Child support is a monthly payment a parent makes to help cover the costs of raising a child. Both parents, however, remain financially responsible for the child. The parent with primary physical custody, who cares for a child most of the time, tends to receive the child support payments. This is because the law assumes that this parent already spends money directly on the child. The parent with less parenting time usually makes the payments.
Typically, parents must pay child support until the child is 18, but there are some exceptions. Payments are cut short when a child becomes emancipated. On the other hand, a court could order parents to support a disabled child for a longer time. Also, payments could continue until the child reaches 20 if this child is still attending high school.
The payment amount depends on Minnesota child support guidelines. The guidelines are based primarily on the number of children who need support and the income of both parents. Within those parameters, however, there is some flexibility to account for the child’s reasonable needs, the paying parent’s ability to provide support, and for particular custody arrangements.
The guidelines are simply a fee schedule of basic child support obligations. Although the state presumes that the number given by the guidelines is the appropriate amount of child support, a judge could deviate from the guidelines – in other words, increase or decrease the amount of support – upon finding that it is in the child’s best interest to do so and after considering the following factors:
Additionally, parents may be entitled to adjustments to the amount of support based on parenting time and childcare payments. Likewise, coverage for other expenses – for childcare or private school, for example – may be added to the support obligation. The child’s health insurance is another expense that one or both of the parents must pay.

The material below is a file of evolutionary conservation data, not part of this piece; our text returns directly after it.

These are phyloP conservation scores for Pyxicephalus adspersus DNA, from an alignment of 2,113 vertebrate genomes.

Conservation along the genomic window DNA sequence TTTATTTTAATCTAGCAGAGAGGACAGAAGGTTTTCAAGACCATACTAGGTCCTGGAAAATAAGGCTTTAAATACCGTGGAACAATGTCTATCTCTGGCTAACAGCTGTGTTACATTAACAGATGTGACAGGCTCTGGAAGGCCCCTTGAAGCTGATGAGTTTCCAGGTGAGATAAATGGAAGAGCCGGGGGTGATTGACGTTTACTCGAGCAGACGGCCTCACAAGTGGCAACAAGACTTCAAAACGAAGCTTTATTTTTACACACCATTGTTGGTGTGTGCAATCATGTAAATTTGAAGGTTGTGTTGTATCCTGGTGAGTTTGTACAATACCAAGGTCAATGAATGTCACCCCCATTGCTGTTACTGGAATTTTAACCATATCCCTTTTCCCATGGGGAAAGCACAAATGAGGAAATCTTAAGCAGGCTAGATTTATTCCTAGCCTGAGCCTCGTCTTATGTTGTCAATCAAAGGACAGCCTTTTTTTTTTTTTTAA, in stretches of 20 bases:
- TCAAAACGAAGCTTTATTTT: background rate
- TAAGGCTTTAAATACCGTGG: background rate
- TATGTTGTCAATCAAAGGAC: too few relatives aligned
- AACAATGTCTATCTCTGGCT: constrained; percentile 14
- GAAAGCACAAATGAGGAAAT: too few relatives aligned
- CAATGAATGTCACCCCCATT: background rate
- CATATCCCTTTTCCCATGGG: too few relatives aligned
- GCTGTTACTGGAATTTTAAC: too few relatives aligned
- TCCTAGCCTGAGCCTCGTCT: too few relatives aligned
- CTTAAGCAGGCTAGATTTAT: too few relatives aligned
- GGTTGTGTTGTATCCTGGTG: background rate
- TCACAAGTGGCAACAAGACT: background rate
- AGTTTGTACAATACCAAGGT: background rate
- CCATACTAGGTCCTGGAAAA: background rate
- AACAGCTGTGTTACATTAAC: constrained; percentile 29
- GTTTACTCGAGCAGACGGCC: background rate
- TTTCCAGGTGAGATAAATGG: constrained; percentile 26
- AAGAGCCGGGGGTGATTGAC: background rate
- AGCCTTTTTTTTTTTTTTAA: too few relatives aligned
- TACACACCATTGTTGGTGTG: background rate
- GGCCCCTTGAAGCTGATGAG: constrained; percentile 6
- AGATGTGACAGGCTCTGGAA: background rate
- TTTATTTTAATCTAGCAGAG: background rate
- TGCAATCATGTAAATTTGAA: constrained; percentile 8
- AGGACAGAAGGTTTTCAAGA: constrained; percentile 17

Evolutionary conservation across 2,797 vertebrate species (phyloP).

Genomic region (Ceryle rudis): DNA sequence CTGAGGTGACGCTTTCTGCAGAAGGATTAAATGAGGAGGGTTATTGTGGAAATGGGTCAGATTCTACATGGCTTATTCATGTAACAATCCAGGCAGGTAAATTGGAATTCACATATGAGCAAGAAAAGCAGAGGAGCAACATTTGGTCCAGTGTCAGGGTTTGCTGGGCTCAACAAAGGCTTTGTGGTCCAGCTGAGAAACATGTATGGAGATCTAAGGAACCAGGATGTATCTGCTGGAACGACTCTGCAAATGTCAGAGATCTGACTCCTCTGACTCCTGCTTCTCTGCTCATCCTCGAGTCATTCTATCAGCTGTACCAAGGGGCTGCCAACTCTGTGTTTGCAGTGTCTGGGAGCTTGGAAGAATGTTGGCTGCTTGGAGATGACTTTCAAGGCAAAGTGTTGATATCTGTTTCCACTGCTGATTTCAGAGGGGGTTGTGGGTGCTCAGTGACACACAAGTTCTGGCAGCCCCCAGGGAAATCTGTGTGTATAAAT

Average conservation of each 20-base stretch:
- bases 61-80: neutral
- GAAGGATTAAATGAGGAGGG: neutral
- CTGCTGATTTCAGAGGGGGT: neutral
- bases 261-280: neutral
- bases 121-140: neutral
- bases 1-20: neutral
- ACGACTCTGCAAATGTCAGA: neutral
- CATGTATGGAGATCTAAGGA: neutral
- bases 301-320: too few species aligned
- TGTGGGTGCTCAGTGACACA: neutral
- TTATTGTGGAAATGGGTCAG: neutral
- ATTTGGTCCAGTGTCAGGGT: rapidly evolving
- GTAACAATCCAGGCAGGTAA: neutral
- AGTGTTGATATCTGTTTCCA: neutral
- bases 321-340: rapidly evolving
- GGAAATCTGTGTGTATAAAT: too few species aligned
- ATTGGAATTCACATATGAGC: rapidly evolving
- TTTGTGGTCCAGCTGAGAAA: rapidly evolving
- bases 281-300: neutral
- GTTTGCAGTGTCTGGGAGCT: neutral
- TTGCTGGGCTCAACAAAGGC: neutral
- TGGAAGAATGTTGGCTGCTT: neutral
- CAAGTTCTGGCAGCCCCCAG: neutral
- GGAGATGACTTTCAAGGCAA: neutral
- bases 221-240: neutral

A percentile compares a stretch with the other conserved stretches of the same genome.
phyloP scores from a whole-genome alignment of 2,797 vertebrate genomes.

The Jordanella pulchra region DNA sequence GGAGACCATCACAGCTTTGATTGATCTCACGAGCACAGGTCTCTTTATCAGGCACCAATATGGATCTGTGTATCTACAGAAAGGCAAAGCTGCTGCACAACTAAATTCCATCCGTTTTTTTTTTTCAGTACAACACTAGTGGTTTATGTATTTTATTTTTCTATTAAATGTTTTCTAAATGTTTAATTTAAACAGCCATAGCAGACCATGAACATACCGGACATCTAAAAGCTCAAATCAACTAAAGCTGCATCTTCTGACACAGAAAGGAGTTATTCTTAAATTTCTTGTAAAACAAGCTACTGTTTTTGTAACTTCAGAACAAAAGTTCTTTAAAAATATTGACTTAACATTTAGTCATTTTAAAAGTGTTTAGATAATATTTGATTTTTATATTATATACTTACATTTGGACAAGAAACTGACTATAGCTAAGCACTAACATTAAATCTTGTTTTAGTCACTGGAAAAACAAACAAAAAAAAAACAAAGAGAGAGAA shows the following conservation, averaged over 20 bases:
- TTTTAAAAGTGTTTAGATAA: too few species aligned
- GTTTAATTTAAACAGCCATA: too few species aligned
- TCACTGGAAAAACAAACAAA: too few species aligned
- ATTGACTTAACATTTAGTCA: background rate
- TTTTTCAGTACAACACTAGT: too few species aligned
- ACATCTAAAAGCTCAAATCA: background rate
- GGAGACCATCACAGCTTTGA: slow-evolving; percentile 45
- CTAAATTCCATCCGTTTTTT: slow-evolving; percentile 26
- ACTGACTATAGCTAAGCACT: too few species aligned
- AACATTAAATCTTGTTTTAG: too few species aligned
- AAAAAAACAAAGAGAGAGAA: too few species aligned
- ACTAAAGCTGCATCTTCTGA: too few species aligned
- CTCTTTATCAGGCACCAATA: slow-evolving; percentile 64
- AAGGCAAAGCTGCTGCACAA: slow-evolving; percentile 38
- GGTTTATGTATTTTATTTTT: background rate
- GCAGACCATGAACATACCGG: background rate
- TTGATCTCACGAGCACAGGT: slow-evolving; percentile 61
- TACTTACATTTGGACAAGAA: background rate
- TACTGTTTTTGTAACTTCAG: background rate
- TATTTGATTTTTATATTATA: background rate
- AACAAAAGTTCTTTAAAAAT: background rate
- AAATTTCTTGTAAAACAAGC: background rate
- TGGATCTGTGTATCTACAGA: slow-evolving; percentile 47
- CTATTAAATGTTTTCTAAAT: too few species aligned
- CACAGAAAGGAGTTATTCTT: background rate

Even with these extra deductions and costs, you can still estimate your fair share of support. To help you, the Minnesota Department of Human Services provides a child support calculator, a child support guidelines worksheet, and instructions for computing child support.
Minnesota’s child support calculator can give a good idea of the amount of support for most parents. It is not a guaranteed payment, however, and does not include deviations from the guidelines. Before getting started, you will need to find out the following information:
For child support purposes, gross income generally includes salaries, wages, and commissions, but also pensions and retirement plans. Even without employment, chances are a parent still has income in the form of social security benefits or unemployment compensation. Among other things, income may also include annuities, veterans’ benefits, and spousal maintenance received.
Also, a deadbeat parent can’t avoid paying child support by refusing to work, or even working less. Where a parent is willfully unemployed or underemployed, a court can impute potential income, meaning, come up with an amount that this parent should be making based on several factors, such as employment history, job skills, qualifications, and child care responsibilities, among other things.
An order for child support is not necessarily set in stone. You can ask a judge to modify (change) a child support order if there has been a substantial increase or decrease in either parent’s gross income, needs, or of the child’s needs. Other justifications for a modification include where one of the parents or the child receives public assistance, where there is a change in the cost of living, or if there are extraordinary medical expenses, work-related costs, or education-related childcare costs. Also, you can request a modification when the cost or availability of health care changes or if the child is emancipated. You can read more under Changing an order, on the state’s human services website.
For information on applying for, paying, and enforcement of child support see Minnesota’s Department of Human Services website. Also there is a worksheet to adjust for parenting expenses when parents share joint custody and a worksheet for childcare costs, regardless of the custodial arrangement. You can also read the law on child support in Chapter 518A of the Minnesota Statutes.